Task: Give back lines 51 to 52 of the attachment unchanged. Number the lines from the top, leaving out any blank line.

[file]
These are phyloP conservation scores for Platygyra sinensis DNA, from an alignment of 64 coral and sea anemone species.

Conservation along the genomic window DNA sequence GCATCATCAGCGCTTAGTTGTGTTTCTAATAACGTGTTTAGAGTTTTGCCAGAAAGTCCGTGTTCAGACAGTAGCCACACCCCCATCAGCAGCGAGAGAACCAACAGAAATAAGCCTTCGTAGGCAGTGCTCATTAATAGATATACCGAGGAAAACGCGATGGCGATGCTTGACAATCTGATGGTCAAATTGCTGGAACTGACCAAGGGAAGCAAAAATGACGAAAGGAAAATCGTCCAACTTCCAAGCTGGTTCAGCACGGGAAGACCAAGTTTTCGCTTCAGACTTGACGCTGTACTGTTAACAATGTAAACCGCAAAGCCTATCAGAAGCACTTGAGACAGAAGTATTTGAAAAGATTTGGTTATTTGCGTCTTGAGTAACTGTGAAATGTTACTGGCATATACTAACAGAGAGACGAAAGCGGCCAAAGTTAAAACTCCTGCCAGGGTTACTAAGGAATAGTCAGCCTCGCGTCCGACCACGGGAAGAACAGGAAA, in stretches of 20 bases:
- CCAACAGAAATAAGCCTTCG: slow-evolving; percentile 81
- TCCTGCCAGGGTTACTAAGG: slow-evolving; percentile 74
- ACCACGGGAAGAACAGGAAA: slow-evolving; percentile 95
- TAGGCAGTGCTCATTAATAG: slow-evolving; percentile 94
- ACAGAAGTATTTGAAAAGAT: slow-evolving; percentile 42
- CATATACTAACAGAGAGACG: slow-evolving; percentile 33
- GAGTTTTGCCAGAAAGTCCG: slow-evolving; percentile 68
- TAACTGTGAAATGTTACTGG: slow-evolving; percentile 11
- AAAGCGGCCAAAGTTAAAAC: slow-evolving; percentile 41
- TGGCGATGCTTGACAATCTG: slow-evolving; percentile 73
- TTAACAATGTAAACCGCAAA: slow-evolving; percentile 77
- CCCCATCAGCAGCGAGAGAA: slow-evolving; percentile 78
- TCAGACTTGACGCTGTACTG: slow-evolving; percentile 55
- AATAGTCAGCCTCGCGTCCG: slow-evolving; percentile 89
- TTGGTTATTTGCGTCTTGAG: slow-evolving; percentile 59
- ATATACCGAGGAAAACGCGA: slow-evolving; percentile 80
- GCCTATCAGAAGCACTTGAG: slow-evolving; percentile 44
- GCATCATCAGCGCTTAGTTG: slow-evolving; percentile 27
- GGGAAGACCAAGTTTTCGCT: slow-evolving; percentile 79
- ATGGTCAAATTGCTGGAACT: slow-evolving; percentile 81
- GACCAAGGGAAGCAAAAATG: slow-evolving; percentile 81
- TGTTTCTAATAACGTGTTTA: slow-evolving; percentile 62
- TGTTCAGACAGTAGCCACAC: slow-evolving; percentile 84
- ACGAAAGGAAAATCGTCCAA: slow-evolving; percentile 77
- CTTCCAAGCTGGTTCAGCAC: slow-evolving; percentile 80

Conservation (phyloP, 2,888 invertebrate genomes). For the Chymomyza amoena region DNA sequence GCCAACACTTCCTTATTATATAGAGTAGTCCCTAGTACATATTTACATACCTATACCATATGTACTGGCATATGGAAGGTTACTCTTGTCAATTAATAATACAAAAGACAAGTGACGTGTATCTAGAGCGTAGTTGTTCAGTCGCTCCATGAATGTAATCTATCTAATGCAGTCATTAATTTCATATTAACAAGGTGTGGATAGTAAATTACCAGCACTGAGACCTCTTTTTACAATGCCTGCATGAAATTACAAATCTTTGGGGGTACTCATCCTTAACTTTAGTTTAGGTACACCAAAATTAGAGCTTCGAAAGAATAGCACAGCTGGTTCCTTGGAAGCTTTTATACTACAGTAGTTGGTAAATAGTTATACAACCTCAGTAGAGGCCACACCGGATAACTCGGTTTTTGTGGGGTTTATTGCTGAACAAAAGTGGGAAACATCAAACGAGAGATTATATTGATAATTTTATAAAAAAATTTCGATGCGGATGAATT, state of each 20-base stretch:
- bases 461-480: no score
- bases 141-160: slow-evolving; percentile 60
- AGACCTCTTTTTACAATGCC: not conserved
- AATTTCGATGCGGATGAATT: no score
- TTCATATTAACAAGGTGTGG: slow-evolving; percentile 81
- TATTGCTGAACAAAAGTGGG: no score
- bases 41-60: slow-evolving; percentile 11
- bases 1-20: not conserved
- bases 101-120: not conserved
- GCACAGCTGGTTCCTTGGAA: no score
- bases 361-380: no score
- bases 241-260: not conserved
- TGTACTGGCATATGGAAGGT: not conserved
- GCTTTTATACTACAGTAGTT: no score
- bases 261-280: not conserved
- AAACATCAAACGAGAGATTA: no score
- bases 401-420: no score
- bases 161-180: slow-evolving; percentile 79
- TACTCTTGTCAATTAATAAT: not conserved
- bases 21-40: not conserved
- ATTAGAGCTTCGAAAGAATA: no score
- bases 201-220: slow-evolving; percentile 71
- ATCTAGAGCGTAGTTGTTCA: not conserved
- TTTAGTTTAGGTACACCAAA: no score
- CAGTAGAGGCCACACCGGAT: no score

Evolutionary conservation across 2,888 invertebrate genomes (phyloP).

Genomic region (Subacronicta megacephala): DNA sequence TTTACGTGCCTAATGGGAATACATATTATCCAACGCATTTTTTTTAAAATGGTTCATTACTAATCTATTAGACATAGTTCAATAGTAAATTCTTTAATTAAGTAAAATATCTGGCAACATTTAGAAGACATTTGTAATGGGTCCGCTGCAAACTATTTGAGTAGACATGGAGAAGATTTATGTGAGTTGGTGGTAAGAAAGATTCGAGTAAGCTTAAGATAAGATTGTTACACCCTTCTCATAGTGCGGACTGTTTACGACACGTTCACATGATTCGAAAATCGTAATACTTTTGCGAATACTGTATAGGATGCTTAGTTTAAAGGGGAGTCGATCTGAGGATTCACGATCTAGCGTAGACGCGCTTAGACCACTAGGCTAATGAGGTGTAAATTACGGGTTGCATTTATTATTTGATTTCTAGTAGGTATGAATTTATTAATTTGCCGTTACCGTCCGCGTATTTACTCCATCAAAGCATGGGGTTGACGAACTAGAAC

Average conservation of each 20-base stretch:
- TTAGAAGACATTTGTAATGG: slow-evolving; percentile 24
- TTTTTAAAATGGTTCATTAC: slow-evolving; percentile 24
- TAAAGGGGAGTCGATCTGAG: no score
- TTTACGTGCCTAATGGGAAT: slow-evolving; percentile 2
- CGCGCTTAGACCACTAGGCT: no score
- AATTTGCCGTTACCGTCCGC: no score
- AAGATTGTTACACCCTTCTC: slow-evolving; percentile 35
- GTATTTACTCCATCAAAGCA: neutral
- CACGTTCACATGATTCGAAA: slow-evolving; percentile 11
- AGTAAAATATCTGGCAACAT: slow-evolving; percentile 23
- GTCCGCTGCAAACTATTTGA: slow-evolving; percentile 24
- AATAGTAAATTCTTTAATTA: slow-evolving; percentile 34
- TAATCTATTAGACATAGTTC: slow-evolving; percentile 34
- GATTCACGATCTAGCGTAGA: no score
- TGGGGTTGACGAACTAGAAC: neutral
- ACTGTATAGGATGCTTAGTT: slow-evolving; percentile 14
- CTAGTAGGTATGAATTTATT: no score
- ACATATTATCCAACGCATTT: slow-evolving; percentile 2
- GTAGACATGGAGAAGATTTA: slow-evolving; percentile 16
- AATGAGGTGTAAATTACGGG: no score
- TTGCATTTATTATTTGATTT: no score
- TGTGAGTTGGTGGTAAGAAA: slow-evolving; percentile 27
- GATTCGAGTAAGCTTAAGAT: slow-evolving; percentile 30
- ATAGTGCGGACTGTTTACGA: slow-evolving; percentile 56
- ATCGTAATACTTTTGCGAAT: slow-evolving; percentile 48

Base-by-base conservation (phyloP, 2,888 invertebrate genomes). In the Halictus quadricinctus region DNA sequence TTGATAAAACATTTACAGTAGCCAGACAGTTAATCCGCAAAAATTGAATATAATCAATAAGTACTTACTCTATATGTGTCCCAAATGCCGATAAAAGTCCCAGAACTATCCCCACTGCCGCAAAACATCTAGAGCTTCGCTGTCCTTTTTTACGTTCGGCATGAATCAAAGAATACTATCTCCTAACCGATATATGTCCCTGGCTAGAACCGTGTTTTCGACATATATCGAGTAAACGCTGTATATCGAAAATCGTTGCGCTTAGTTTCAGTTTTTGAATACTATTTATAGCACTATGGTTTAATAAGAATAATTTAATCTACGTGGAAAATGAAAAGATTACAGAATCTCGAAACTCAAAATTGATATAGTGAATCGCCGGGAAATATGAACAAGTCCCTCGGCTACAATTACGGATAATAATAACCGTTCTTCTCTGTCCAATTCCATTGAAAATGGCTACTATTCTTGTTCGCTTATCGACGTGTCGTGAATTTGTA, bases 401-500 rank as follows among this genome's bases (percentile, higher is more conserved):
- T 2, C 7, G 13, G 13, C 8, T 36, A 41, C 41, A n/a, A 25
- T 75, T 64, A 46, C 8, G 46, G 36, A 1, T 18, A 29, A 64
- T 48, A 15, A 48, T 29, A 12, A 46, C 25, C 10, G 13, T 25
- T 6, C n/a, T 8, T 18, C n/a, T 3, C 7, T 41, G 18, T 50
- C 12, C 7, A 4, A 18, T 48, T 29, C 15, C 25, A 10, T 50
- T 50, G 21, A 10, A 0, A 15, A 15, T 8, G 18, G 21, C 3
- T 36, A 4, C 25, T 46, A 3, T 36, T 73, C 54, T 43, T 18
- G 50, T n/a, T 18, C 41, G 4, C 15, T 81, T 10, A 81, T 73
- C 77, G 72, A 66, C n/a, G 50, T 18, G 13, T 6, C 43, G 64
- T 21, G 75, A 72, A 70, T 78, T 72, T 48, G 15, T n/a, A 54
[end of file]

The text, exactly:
- ATCTAGAGCGTAGTTGTTCA: not conserved
- TTTAGTTTAGGTACACCAAA: no score